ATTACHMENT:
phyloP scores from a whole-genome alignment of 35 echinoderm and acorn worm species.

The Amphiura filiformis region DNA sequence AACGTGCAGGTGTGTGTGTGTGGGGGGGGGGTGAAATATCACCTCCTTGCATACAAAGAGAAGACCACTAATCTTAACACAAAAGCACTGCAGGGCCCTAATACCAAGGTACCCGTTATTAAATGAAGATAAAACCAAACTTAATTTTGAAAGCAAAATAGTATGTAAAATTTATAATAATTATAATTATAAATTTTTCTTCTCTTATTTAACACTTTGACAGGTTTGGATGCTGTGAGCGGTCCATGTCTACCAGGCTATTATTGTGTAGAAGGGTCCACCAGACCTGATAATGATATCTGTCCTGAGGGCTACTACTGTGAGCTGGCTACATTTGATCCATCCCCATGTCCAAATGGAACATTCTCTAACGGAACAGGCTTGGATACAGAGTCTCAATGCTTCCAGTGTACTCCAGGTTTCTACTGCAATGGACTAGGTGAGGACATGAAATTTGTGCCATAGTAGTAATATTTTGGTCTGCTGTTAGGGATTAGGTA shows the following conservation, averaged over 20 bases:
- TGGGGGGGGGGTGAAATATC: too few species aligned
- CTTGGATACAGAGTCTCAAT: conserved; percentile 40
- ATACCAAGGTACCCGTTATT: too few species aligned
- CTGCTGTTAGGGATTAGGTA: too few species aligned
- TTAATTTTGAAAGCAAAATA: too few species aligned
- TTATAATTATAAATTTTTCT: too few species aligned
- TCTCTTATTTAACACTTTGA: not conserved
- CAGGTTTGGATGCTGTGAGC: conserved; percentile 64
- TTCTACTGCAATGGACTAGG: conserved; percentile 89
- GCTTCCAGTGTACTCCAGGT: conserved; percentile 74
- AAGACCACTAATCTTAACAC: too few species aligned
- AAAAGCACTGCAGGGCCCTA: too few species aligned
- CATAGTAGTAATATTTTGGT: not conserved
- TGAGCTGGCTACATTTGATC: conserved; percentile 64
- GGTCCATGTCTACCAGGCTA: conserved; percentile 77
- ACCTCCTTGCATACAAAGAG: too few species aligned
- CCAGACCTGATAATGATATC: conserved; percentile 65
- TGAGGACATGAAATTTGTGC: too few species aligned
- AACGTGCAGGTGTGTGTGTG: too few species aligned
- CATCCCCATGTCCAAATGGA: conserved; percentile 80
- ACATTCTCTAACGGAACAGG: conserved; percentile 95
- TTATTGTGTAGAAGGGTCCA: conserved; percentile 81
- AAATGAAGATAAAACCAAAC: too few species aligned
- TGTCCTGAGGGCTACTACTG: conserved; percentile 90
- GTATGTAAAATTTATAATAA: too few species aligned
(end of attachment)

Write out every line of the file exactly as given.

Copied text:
phyloP scores from a whole-genome alignment of 35 echinoderm and acorn worm species.

The Amphiura filiformis region DNA sequence AACGTGCAGGTGTGTGTGTGTGGGGGGGGGGTGAAATATCACCTCCTTGCATACAAAGAGAAGACCACTAATCTTAACACAAAAGCACTGCAGGGCCCTAATACCAAGGTACCCGTTATTAAATGAAGATAAAACCAAACTTAATTTTGAAAGCAAAATAGTATGTAAAATTTATAATAATTATAATTATAAATTTTTCTTCTCTTATTTAACACTTTGACAGGTTTGGATGCTGTGAGCGGTCCATGTCTACCAGGCTATTATTGTGTAGAAGGGTCCACCAGACCTGATAATGATATCTGTCCTGAGGGCTACTACTGTGAGCTGGCTACATTTGATCCATCCCCATGTCCAAATGGAACATTCTCTAACGGAACAGGCTTGGATACAGAGTCTCAATGCTTCCAGTGTACTCCAGGTTTCTACTGCAATGGACTAGGTGAGGACATGAAATTTGTGCCATAGTAGTAATATTTTGGTCTGCTGTTAGGGATTAGGTA shows the following conservation, averaged over 20 bases:
- TGGGGGGGGGGTGAAATATC: too few species aligned
- CTTGGATACAGAGTCTCAAT: conserved; percentile 40
- ATACCAAGGTACCCGTTATT: too few species aligned
- CTGCTGTTAGGGATTAGGTA: too few species aligned
- TTAATTTTGAAAGCAAAATA: too few species aligned
- TTATAATTATAAATTTTTCT: too few species aligned
- TCTCTTATTTAACACTTTGA: not conserved
- CAGGTTTGGATGCTGTGAGC: conserved; percentile 64
- TTCTACTGCAATGGACTAGG: conserved; percentile 89
- GCTTCCAGTGTACTCCAGGT: conserved; percentile 74
- AAGACCACTAATCTTAACAC: too few species aligned
- AAAAGCACTGCAGGGCCCTA: too few species aligned
- CATAGTAGTAATATTTTGGT: not conserved
- TGAGCTGGCTACATTTGATC: conserved; percentile 64
- GGTCCATGTCTACCAGGCTA: conserved; percentile 77
- ACCTCCTTGCATACAAAGAG: too few species aligned
- CCAGACCTGATAATGATATC: conserved; percentile 65
- TGAGGACATGAAATTTGTGC: too few species aligned
- AACGTGCAGGTGTGTGTGTG: too few species aligned
- CATCCCCATGTCCAAATGGA: conserved; percentile 80
- ACATTCTCTAACGGAACAGG: conserved; percentile 95
- TTATTGTGTAGAAGGGTCCA: conserved; percentile 81
- AAATGAAGATAAAACCAAAC: too few species aligned
- TGTCCTGAGGGCTACTACTG: conserved; percentile 90
- GTATGTAAAATTTATAATAA: too few species aligned